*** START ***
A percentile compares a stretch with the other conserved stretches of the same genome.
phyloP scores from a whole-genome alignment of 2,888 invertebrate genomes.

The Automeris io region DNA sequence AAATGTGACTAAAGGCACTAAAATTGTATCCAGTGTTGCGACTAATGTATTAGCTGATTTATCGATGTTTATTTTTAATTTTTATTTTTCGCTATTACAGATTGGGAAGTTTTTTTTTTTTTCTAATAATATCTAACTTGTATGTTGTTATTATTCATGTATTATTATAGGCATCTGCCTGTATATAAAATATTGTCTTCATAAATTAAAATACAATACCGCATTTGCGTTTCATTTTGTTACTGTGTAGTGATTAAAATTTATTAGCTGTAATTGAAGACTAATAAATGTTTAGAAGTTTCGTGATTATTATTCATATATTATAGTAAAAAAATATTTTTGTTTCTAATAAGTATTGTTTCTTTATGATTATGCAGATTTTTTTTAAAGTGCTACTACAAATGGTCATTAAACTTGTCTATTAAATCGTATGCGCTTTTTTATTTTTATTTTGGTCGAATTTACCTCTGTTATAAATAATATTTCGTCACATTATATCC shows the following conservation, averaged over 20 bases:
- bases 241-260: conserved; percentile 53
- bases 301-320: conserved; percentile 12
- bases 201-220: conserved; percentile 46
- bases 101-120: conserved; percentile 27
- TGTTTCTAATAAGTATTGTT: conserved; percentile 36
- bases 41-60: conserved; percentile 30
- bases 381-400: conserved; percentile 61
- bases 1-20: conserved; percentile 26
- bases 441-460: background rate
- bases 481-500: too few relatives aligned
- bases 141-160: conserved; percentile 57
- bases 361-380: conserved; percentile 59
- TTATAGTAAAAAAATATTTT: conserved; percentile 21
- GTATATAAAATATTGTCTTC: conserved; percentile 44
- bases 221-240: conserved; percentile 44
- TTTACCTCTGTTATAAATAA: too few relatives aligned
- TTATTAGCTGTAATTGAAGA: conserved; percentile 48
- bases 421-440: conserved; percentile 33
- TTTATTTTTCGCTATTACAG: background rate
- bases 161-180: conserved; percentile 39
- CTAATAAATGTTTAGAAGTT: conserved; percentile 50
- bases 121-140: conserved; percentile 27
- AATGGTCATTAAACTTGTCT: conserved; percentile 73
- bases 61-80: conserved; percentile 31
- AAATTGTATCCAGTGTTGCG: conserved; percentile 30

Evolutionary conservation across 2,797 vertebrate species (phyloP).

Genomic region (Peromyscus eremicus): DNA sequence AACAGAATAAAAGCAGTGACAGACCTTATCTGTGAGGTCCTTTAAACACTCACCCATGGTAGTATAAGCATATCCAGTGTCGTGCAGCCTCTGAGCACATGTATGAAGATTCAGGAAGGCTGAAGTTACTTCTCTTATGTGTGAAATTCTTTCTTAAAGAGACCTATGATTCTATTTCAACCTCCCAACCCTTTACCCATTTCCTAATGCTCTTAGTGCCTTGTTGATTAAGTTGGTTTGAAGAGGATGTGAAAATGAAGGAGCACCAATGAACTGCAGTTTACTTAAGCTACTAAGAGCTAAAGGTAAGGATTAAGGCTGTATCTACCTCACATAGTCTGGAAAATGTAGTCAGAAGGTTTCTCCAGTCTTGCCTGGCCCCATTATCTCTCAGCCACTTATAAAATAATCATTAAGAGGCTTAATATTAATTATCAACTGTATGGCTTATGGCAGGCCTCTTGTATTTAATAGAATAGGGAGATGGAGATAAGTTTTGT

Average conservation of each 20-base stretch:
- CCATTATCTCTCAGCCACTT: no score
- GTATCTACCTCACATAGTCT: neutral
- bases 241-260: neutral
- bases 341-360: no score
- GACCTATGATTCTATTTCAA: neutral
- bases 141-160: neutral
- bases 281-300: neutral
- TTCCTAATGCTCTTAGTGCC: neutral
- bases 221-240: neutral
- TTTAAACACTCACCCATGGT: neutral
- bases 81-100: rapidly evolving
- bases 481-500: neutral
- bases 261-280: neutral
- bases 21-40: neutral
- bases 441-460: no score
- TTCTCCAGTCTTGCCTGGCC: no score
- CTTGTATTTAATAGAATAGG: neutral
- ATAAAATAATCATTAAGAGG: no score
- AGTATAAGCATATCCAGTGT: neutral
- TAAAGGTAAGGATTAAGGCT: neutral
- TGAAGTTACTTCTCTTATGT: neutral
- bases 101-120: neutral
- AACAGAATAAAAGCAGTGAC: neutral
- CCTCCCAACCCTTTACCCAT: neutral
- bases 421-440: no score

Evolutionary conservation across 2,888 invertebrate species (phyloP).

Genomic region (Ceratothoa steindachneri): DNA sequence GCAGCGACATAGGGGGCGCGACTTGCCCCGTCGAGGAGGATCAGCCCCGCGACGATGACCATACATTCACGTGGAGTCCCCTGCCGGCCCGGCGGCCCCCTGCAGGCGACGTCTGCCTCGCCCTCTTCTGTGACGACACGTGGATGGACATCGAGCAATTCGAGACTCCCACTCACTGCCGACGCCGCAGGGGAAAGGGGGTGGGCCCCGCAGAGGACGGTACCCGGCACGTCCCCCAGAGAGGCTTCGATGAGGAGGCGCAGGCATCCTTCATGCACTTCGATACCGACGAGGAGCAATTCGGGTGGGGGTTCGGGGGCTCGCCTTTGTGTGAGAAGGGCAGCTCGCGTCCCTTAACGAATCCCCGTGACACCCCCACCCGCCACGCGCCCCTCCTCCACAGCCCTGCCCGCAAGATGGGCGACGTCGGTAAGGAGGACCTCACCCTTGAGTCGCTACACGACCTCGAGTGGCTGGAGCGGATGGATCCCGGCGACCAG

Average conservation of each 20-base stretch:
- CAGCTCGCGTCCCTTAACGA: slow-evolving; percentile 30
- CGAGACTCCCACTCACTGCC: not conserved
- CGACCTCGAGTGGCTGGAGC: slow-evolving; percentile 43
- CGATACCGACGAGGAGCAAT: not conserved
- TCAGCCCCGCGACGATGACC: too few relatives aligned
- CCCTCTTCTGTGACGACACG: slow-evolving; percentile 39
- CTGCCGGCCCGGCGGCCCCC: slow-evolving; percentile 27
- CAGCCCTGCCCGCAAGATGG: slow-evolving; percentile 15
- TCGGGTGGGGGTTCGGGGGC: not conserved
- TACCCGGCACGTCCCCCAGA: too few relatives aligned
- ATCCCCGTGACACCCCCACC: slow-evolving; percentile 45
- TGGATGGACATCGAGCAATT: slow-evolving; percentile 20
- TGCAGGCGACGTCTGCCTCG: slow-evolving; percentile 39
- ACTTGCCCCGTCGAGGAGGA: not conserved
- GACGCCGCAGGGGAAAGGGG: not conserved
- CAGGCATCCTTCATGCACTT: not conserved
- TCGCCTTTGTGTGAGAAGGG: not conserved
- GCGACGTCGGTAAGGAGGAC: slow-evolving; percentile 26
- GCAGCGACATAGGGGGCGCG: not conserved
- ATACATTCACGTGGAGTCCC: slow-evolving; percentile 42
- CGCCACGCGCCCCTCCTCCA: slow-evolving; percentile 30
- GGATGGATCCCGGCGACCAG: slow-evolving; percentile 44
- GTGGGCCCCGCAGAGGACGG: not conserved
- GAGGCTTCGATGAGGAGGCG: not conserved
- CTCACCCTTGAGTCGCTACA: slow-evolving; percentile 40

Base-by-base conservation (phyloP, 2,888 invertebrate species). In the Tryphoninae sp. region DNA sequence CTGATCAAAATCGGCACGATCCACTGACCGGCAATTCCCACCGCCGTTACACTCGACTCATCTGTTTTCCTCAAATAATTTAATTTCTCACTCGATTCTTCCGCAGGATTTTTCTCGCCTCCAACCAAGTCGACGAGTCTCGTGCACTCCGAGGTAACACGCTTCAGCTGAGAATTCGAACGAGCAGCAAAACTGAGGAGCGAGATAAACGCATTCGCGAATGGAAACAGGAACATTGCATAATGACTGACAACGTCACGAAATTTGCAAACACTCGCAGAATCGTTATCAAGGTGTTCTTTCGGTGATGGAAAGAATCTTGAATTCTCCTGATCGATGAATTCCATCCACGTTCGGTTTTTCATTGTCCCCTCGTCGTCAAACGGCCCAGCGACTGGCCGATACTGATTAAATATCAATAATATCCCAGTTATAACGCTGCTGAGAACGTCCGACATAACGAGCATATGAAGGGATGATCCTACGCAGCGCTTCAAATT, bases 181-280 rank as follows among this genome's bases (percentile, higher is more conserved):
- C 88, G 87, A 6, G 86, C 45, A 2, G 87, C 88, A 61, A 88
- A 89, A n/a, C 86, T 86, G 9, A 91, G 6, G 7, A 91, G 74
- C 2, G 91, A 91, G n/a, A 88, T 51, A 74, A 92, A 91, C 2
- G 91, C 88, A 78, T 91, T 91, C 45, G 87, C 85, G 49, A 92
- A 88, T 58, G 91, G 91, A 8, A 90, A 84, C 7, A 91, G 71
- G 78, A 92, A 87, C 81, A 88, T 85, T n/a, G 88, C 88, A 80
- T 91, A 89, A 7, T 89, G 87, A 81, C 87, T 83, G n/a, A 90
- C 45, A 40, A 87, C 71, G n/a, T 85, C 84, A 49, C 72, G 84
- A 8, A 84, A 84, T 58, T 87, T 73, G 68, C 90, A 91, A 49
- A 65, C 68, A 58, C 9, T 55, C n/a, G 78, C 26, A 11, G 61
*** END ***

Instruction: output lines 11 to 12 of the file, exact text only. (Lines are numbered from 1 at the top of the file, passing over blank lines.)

- bases 1-20: conserved; percentile 26
- bases 441-460: background rate